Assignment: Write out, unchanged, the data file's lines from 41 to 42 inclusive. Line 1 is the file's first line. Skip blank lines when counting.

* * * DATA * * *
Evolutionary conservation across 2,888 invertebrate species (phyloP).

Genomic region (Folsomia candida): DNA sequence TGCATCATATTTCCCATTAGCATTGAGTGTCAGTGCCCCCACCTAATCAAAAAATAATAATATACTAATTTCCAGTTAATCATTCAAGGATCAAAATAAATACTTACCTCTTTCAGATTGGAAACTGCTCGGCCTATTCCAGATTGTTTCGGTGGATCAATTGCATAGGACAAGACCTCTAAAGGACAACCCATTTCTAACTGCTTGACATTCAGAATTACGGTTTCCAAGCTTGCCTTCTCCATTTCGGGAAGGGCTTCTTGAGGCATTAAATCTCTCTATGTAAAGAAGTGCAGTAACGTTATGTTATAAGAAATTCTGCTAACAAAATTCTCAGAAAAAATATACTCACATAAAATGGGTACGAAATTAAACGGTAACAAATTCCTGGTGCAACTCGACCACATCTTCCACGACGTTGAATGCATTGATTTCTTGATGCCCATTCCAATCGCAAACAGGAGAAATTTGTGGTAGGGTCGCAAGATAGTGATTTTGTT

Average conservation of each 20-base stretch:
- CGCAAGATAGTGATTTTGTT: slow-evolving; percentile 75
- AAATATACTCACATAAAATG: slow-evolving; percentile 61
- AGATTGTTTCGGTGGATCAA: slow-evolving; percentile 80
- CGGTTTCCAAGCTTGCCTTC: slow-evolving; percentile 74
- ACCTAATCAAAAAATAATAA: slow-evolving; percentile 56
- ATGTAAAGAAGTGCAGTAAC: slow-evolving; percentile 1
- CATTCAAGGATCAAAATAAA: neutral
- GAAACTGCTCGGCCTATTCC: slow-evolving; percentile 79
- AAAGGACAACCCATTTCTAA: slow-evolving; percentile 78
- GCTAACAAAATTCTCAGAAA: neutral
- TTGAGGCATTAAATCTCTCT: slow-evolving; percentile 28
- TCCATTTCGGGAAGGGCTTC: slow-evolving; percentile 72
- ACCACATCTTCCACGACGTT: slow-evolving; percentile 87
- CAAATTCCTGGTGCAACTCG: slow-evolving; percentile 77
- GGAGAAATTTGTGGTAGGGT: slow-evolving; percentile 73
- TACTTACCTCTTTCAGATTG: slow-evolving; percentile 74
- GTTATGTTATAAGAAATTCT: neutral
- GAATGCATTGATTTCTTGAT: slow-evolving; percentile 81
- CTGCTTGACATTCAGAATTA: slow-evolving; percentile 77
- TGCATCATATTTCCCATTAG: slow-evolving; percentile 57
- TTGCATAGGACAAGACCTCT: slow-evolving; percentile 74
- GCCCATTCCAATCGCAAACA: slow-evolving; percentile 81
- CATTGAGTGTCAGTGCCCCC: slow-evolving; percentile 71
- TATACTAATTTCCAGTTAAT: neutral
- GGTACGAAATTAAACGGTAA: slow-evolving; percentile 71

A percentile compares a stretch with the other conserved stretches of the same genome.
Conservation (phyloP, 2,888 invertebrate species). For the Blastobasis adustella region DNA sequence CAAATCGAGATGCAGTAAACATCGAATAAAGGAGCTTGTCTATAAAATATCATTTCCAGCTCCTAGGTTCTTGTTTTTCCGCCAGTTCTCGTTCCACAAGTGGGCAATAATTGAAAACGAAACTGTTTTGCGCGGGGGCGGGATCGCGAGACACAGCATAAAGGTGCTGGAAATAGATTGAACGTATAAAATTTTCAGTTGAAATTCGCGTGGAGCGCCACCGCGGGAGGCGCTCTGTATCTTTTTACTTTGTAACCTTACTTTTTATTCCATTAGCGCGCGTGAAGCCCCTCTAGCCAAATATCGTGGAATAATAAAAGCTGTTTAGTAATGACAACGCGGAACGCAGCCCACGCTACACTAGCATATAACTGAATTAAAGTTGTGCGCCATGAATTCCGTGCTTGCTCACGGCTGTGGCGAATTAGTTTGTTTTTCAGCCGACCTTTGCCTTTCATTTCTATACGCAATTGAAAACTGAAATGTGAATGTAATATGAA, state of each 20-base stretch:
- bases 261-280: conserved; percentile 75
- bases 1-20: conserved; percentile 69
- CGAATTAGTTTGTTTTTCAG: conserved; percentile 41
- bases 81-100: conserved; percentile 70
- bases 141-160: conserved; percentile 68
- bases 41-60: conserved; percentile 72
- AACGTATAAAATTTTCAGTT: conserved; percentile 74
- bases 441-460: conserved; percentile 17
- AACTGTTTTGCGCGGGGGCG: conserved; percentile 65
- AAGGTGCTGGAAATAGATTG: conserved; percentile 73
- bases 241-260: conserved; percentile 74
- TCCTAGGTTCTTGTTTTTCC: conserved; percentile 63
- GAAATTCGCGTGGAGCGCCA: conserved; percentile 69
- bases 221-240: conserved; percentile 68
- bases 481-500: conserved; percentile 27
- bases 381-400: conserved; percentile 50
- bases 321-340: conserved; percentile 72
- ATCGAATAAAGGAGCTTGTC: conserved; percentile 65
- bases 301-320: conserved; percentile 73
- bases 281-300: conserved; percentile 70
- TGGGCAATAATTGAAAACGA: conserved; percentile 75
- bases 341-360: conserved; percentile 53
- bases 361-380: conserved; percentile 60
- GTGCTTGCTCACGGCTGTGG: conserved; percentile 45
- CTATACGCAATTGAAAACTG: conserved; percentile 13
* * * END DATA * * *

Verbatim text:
- bases 241-260: conserved; percentile 74
- TCCTAGGTTCTTGTTTTTCC: conserved; percentile 63